Cameras nowadays seem to have every feature baked into them, but sometimes it can help to have a few extra tools on hand to both protect your gear and push to its fullest potential. To help get you started on your photographic endeavors, we’ve rounded up some of the must-have accessories for your kit, whether you’re shooting with a DSLR or mirrorless camera.
With all high-tech gadgets and gear it is important to keep the screen clean and protected. Regardless of make or model of your camera, there should be one or two screen protectors available for purchase that will fit your camera’s display(s). Camera manufacturers will oftentimes offer their own screen protectors that work with your camera, but if not, there are always alternatives. Companies like Hoodman, GGS, and Vello make great — and affordable — screen protectors. They often start around $10 and tend to be no higher than $30 or so, even for double-protector kits if your camera has a top display as well.
Unless you purchased your camera used, there’s a good chance it came with a strap in the box. While the included straps aren’t inherently bad, they’re not always the most comfortable and certainly not the most stylish. Thankfully, there’s no shortage of options out there to get the perfect camera strap for your needs. Whether it’s a dual-camera rig for when you’re carrying multiple cameras or a stylish leather strap to match your Redwing Iron Ranger boots, there’s a strap out there just waiting to keep your camera securely attached to your side. Here are some of the best camera straps on the market.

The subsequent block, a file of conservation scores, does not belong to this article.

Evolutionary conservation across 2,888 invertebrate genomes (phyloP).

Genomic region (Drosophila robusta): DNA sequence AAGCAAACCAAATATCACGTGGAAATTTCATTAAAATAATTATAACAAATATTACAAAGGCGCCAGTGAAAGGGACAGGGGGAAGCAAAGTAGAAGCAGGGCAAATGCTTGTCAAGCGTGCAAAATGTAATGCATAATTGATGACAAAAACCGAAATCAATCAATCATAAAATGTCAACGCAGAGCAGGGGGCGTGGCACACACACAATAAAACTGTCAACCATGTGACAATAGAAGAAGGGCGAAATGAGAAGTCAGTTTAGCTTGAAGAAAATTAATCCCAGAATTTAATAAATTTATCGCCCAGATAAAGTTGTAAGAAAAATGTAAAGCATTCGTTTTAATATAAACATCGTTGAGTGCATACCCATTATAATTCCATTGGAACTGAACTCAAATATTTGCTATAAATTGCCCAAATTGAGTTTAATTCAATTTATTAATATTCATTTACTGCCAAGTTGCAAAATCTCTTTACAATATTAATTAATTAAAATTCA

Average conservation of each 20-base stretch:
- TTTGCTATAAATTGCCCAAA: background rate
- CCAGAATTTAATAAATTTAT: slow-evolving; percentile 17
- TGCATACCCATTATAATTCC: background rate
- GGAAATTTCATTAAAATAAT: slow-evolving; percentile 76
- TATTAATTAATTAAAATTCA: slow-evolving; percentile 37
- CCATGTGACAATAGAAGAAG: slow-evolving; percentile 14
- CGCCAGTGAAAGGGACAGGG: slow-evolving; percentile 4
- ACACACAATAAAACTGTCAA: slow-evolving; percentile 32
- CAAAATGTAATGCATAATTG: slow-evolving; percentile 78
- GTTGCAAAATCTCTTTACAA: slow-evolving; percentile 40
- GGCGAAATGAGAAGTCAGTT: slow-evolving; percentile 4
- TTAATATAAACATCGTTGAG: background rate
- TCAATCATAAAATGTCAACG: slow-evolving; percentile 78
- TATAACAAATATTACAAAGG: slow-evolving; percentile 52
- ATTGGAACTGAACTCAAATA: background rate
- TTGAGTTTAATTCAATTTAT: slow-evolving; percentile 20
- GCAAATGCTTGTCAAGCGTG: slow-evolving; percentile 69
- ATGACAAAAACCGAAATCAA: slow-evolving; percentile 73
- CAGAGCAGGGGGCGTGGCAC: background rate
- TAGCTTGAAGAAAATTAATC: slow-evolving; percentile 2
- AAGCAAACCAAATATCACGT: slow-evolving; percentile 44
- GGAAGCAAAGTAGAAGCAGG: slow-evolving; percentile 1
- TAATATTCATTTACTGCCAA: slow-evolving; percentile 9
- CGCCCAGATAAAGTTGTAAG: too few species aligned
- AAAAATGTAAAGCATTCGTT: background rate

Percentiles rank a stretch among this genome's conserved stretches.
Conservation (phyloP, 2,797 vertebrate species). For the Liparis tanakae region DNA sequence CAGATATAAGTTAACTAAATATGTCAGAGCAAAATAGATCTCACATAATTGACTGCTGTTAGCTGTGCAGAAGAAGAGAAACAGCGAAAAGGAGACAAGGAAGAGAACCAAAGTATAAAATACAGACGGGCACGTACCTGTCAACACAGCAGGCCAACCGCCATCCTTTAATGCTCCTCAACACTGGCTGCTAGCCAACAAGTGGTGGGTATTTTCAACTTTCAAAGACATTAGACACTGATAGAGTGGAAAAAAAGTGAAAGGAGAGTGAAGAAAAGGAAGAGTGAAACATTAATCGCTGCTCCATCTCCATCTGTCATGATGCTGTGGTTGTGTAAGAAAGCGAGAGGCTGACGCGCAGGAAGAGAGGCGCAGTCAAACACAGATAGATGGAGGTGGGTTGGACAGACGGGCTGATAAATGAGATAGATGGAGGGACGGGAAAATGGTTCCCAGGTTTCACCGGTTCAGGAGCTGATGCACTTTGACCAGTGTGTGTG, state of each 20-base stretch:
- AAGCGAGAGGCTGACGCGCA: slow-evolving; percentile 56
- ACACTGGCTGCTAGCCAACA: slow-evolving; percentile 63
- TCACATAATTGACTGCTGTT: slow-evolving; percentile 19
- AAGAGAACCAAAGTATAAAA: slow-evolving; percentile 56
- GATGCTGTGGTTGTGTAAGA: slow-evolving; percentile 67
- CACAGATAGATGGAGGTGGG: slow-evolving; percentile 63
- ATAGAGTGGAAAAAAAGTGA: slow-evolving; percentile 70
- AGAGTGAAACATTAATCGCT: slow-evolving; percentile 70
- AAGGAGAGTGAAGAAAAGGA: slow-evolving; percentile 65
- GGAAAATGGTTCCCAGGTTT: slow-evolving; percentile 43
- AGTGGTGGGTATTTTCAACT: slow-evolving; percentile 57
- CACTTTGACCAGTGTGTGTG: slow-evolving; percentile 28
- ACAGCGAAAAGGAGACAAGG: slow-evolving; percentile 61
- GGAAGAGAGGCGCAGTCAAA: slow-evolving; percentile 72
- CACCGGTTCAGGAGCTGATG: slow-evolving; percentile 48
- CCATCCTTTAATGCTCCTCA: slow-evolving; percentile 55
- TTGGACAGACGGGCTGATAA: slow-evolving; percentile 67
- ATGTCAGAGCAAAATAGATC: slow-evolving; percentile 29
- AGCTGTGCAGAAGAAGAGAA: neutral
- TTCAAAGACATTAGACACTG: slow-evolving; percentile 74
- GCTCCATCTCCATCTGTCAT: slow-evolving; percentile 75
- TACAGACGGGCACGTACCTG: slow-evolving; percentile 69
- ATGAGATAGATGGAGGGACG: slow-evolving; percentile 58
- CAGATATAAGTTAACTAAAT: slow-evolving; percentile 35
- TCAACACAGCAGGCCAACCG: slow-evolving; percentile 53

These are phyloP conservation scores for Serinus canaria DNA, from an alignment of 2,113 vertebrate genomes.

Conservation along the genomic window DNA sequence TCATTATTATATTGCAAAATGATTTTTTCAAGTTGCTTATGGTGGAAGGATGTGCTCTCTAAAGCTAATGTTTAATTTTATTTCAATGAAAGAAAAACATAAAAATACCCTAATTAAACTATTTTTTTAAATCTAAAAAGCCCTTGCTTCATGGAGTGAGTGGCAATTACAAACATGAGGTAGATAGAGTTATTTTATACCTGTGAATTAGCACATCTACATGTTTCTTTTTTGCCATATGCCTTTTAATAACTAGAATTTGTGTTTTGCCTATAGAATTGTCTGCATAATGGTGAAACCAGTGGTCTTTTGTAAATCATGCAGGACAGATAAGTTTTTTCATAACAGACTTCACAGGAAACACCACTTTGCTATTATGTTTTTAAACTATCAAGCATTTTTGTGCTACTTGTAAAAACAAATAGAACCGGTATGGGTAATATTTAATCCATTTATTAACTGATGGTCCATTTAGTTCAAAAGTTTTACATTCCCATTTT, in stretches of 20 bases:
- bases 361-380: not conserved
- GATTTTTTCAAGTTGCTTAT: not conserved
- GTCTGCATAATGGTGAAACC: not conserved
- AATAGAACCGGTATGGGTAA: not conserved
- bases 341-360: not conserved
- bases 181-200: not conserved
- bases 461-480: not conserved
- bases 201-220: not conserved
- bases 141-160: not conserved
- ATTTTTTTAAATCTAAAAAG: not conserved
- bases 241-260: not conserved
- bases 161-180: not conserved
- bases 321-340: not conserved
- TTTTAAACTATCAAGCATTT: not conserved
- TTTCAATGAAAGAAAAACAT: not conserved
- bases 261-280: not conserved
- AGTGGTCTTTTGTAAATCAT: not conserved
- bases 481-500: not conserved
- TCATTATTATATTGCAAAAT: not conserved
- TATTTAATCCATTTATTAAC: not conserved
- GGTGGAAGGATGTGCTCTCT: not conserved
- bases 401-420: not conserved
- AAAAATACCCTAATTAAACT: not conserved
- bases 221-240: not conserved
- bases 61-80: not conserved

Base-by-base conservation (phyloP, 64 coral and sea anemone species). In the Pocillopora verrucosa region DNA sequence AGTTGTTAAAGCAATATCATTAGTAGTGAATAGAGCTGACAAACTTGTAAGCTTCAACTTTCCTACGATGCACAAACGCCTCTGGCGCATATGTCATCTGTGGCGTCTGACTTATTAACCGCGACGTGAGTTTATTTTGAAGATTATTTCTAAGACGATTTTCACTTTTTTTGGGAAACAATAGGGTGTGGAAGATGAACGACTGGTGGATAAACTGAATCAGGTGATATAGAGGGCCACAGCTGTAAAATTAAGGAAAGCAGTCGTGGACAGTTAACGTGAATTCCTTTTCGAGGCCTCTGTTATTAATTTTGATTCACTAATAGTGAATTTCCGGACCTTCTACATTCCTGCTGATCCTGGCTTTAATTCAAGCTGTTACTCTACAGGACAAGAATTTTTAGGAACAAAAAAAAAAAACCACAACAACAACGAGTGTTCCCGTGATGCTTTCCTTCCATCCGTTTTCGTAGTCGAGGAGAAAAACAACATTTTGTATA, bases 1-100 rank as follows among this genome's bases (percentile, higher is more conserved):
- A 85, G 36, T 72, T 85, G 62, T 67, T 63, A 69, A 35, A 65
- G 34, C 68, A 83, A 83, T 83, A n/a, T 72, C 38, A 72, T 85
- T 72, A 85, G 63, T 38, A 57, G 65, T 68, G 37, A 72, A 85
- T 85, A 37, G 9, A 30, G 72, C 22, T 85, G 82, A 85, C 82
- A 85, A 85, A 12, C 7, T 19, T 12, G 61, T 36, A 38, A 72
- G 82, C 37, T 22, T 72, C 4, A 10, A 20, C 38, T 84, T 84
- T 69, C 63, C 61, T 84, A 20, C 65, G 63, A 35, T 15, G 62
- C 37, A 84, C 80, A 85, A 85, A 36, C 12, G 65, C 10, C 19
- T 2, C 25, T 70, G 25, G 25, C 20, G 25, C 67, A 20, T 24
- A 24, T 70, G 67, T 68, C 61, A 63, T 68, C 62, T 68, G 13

A tripod is an essential tool in any photographers kit. Most photo blur is caused by human error — shaky hands make a shaky camera. Tripods come in a variety of shapes and sizes, from heavy, stable models for studio work to lightweight and compact travel models. There are also two types of tripod heads, the part to which the camera connects: the ball head and the pan/tilt head. The ball head is usually more expensive but the “ball” aspect gives the more flexibility, with the ability to quickly orient the camera in any direction.
To help make your search easier, we’ve rounded up a collection of our favorite tripods on the market.
This is probably a no-brainer, but it’s worth mentioning. An extra battery (or five) can be a lifesaver if your camera loses power on a shoot.
All camera manufacturers suggest using first-party batteries (and we generally agree), but there are plenty of third-party options available if you want to save a few bucks. Third-party batteries may not match the exact specifications of first-party versions, and in some cases may not work properly on future camera models. However, the money you save may make the risk well worth it. Whereas a single Canon-branded LP-E6N battery retails for $63, two third-party LP-E6N batteries from Wasabi Power will only set you back $20.